Fifth, prior to November 2019, China sought India as a key member of its push to the conclusion of RCEP, understanding that China’s growth is predicated on its economies of scale, required to reach markets as large as that of India. With China’s nosediving bilateral relations with the United States and Europe, China can ill afford to lose the Indian consumer. Moreover, with several countries threatening to decouple from the China-led supply chains and reduce their dependence on Chinese imports, this will mark the beginning of the end of China as a factory of the world and slow down it’s growth rate. India signaling its rethink of joining RCEP, may also force Beijing to reduce its aggression on India’s borders. India has already placed restrictions on the automatic route for inward Chinese investments; other measures to safeguard India’s trade interests could also be implemented. 

India would be in a better position to re-negotiate some outstanding issues with China and other countries. China has kept India’s $181 billion information technology industry off limits. Beijing has also dragged its feet on dismantling regulatory barriers to the import of Indian agricultural and pharmaceutical products. With it’s 5 G ambitions in the world being thwarted by several countries, China is not in an enviable position.

Sixth, it is not without reason that India’s former Chief Economic Advisor Arvind Panagariya on June 3, 2020 urged India to slash its import tariffs to 7% and join the Regional Comprehensive Economic Partnership, to better position itself to attract investments. In his words, “India should continue to engage with Asia Pacific partners and get into RCEP as it prepares to take over the multinational companies from China in the areas of textiles, footwear and other labor-intensive sectors,”.

Seventh, India must push for its pharmaceutical’s exports. The industry in India is worth about USD 37 billion, with exports accounting for about USD 18 billion. Interestingly, the prices of medicines in India are amongst the lowest in the world. Hence, India’s export basket shows that its pharma supplies are being increasingly demanded. In 2017-18, pharmaceutical products became India’s top traded commodity with Myanmar. India’s exports of pharmaceuticals to Myanmar in 2017-18 rose to USD 179 million, improving its percentage share in total exports to 18.5 %. During the pandemic, India reached out not only to SAARC countries, but also to most countries in ASEAN as well. More specifically, India has been providing assistance to most ASEAN countries in terms of distribution of medical and pharmaceutical supplies, as well as an exchange of experts and information sharing. Prime Minister Modi during the tele-conversation on May 1, 2020 with General Prayut Chan-o-cha, PM of Thailand expressed India’s readiness to facilitate the export of medicines and medical equipment, particularly Hydroxychloroquine, as requested by the Thai side.  India is being viewed as a significant partner for ASEAN countries as a trusted supplier of medicines. Hence, this is the time for India to leverage its strengths in this domain.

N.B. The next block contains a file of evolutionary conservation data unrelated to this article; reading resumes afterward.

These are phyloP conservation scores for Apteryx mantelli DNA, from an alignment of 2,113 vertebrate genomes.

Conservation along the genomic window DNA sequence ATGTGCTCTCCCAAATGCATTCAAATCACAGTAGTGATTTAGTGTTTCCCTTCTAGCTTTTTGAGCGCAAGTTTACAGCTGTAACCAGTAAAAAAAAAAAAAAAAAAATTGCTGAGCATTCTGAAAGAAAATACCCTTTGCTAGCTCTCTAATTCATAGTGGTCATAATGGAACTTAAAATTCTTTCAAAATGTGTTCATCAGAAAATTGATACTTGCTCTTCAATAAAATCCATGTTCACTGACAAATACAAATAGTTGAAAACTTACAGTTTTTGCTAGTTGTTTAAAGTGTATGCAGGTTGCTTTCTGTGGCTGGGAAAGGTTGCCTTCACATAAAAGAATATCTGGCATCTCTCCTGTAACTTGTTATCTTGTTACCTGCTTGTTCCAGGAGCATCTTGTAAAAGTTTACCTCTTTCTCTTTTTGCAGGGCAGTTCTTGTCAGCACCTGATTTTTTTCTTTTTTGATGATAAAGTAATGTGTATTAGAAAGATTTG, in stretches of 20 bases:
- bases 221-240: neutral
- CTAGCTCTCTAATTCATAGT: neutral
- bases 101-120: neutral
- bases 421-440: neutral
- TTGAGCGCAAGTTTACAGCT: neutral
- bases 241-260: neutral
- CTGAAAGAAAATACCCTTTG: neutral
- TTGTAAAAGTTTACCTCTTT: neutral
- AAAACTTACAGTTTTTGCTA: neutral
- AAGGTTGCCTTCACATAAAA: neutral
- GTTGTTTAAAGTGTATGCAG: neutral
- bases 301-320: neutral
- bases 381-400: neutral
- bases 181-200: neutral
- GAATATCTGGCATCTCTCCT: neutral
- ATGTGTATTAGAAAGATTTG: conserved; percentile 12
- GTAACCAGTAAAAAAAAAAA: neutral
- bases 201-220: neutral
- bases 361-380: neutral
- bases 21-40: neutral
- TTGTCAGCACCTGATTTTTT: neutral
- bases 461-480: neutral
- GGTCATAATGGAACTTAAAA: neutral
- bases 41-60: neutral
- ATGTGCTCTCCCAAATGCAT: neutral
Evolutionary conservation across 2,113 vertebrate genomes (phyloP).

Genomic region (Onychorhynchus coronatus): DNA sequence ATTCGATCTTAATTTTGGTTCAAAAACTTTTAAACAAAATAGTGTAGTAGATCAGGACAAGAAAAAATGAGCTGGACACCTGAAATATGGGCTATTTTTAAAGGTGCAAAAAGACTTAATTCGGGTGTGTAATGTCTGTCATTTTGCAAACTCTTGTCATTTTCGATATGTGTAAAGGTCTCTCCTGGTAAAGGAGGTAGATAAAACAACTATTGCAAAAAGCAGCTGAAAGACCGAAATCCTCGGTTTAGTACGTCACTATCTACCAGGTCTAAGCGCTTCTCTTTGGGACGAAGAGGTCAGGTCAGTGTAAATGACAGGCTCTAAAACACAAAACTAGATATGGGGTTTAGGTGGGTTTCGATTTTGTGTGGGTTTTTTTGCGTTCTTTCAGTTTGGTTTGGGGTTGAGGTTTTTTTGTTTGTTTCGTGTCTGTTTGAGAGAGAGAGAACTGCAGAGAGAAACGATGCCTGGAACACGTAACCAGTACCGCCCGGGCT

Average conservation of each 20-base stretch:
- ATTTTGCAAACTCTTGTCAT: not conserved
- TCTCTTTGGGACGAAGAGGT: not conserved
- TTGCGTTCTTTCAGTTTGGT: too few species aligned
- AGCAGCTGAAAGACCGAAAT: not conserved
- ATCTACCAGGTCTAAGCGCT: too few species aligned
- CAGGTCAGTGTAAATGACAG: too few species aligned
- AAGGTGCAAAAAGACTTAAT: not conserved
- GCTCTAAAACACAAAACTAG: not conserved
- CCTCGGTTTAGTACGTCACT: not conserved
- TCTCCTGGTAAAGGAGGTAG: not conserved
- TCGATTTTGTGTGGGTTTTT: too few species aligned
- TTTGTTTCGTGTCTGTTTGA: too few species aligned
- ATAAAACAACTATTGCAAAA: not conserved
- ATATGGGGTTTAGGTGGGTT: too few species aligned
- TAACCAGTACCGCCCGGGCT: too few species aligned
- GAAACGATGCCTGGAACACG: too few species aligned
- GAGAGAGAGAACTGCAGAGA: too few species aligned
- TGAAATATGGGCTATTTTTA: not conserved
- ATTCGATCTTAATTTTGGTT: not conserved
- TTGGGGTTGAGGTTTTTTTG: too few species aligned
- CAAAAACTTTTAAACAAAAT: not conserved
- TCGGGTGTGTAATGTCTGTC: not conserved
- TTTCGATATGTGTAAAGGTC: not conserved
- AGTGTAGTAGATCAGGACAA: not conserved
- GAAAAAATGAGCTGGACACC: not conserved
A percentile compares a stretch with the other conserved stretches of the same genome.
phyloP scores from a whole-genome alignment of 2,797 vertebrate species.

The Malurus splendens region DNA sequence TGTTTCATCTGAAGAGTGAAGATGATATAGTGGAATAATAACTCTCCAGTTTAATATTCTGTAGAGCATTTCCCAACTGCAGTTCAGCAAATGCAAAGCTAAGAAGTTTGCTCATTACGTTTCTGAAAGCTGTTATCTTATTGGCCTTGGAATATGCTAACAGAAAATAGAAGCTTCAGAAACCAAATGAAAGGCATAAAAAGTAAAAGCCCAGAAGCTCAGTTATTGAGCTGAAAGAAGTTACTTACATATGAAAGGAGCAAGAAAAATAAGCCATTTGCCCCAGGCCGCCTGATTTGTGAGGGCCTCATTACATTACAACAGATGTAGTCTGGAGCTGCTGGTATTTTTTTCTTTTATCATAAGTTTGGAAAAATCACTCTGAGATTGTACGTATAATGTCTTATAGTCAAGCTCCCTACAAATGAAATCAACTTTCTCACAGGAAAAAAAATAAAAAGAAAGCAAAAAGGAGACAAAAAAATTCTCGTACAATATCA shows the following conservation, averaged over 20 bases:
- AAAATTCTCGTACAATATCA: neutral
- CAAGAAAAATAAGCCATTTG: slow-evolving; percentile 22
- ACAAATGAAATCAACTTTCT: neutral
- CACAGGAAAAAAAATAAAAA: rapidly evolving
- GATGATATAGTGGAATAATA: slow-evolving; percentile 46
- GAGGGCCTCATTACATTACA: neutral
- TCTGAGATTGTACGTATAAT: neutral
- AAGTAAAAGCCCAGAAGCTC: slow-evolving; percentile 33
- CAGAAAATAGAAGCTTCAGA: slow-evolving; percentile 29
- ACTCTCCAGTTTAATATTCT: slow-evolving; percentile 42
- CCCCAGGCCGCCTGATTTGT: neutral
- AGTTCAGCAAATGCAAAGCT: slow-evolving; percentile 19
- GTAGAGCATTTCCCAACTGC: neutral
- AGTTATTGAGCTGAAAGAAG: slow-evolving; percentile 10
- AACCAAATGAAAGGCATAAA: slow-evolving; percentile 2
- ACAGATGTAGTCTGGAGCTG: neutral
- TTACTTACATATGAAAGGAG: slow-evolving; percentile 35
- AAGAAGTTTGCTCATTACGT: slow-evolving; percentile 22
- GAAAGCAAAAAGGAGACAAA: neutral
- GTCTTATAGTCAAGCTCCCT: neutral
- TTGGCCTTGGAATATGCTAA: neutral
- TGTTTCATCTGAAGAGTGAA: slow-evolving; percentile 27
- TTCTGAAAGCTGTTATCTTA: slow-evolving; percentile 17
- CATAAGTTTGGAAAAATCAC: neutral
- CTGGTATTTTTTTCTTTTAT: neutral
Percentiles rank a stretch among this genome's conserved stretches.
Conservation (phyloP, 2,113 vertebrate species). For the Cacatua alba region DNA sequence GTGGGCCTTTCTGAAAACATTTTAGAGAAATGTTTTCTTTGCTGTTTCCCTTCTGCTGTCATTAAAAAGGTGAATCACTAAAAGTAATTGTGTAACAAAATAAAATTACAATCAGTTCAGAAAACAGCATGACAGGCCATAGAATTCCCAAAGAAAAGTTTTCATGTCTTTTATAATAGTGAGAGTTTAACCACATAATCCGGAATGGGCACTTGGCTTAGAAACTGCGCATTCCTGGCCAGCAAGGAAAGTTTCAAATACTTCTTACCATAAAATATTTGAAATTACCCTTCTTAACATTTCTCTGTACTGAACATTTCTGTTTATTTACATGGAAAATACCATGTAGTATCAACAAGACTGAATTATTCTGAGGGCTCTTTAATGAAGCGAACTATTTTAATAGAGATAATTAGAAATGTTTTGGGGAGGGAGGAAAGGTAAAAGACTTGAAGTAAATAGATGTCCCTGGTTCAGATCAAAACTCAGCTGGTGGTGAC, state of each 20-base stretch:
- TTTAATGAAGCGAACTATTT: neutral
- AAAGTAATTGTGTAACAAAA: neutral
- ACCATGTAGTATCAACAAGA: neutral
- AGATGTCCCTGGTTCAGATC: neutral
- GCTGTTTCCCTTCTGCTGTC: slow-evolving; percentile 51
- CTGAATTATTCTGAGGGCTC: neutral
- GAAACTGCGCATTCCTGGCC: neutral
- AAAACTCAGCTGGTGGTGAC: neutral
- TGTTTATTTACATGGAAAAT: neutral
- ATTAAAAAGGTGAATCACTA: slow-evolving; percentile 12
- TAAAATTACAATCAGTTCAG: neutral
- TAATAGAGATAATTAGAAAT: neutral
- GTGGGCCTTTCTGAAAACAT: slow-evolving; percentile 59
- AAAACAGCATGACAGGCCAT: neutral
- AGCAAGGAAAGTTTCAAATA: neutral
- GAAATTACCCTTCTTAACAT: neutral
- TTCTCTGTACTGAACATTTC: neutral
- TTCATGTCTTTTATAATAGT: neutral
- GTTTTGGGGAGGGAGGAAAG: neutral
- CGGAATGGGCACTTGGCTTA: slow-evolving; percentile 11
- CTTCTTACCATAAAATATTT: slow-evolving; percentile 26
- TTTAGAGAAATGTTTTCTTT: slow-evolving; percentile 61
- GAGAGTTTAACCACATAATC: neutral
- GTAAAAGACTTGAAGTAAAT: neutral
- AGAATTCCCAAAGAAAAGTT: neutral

Eighth, the digital space is another area for to push for greater India-ASEAN engagement. Banking in the ASEAN region is still to gain through the use of technology. India is gradually migrating to its own payment gateway RuPay which is more cost effective. The region may benefit by exploring such a framework. 

In addition to the above, India’s handling of the Covid-19 pandemic has been commended by the World Health Organisation (WHO) as well as by most western countries. While India has been cautious not to blame China, it has also reached out to its neighbors in South and South East Asia. Finally, what PM Modi told Mr. Morison on June 4, 2020 is instructive; “The world needs a coordinated and collaborative approach to come out of the economic and social side effects of this pandemic. Our government has decided to view this crisis as an opportunity.” True, one such opportunity lies in expanding trade and investment relations with all RCEP countries. If India is able to lure American companies leaving China, and given the government’s push to self-sufficiency, surely it is not autarchy that we seek. International trade, enhanced manufacturing capabilities and outreach will continue as important pillars of India’s ascent in the global arena.

Hence, there is enough bandwidth for India to leverage post-pandemic opportunities and for a re-think on joining RCEP and returning to the negotiating table. Finally, this situation must be assessed against the backdrop of India’s own evolving definition of her place in the changing global landscape. 

*Dr. Reena Marwah is Associate Professor, Jesus and Mary College, University of Delhi. Her most recent book (March 2020) is titled, Re-imagining India Thailand relations: A Multilateral and Bilateral Perspective, published by World Scientific, Singapore.